Latvian writer Vilis Kasims’ unsettling and compelling second book Lysergic Blues is composed of vivid “miniatures”, brief dreamlike or incisive flashes that illuminate some alternate version of Latvia or the narrator’s consciousness. While sometimes seemingly realistic, some are purely fantastical, with the narrator turning up for a date only to be led on a hike around his love interest’s room, an account of “hearing the sun singing” by a Riga suburb, and a terrifying village “vine ritual”, which proceeds in mystery but leaves “whitening bones”. Born in rural northern Vidzeme in 1986 to a Latvian father and a mother who had emigrated from Gagauzia (an autonomous region of Moldova where the dominant languages are the Turkic language Gagauz, and Russian), Kasims moved to the capital as a teenager, then lived in Barcelona and London before returning to Riga several years ago. He works as a translator from Catalan, Russian and English, and for Latvian Literature, the body in charge of promoting Latvian-language fiction and poetry in translation.

Kasims’ broad and unusual viewpoint feeds into his portrayal, however offbeat, of the characters and scenes portrayed. There are glimpses into Latvian workers elsewhere in Europe, relationships where neither really speaks the other’s language, and the “transition years” of the early to mid ’90s, when capitalism came to Latvia, bringing new products and new perspectives but also instability and chaos to many rural communities. Deep Baltic presents five of Kasims’ miniatures, along with an interview conducted in Riga by Will Mawhood.


We were born and raised in grey Soviet housing blocks, where in the stairwells was the stink of piss and some prone body always calling after us that we really wouldn’t get anywhere, that we shouldn’t even try. All it took was to stop even for a moment to listen or answer and he would right away perch on our shoulders and stay there the whole way to school, moaning about the potholes in the roads, and the government’s broken promises, and the price of medicine, and the pensions, the pensions!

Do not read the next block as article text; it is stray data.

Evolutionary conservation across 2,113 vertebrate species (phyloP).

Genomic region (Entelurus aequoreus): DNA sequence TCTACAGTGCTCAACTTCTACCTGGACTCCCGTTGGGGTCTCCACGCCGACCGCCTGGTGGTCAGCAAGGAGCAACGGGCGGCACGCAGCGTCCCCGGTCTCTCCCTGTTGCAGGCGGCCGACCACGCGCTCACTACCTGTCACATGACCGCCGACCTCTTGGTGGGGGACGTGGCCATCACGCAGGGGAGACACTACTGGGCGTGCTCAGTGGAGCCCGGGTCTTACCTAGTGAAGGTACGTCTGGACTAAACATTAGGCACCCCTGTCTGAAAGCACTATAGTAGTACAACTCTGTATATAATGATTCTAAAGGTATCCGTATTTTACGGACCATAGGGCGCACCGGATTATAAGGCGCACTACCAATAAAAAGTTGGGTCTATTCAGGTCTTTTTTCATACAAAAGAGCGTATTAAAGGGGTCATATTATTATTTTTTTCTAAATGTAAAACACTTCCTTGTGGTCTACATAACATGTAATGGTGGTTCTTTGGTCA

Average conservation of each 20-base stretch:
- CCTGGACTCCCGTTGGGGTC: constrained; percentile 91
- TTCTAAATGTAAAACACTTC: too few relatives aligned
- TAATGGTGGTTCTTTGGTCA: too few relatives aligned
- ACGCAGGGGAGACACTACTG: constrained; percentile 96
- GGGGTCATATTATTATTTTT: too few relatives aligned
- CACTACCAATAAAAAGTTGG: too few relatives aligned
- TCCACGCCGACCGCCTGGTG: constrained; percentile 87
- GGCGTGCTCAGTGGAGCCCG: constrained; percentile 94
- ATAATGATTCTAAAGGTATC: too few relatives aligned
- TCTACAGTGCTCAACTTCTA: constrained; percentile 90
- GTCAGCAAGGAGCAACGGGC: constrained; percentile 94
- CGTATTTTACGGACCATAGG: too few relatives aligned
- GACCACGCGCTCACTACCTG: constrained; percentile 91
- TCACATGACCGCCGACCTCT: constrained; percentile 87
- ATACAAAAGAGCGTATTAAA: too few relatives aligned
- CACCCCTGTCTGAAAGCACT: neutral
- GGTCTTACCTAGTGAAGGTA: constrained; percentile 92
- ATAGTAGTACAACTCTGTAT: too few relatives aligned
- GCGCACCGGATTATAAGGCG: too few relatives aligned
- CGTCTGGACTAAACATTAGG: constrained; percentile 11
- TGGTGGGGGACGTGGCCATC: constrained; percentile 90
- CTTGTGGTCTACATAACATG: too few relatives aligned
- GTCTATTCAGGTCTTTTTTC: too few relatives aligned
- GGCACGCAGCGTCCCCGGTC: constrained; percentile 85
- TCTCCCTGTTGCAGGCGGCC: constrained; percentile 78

At school we threw him behind the cupboard at the back of the classroom, by the snow-covered jackets and spattered boots, but his voice kept on mutely howling at the backs of our heads while we tried to get the hang of writing a business plan and learn about the stirrings of romanticism in Latvian literature.

By the final bell, he had regained his strength enough to run alongside us as we went on to work, pointing at the cheerful people in the windows of the cafes in the centre. They laughed and winked, as if they really had found sanctuary there. Do you remember how some of us believed it, and went in through the half-open doors, hoping to lose ourselves in the window-dressings just like those revellers? “Look how happy they are” the stairwell guy shouted in our ears, driving the rest of us to escape too, to the streets of England, the grass of Zaļupe, the rungs of the corporate ladder.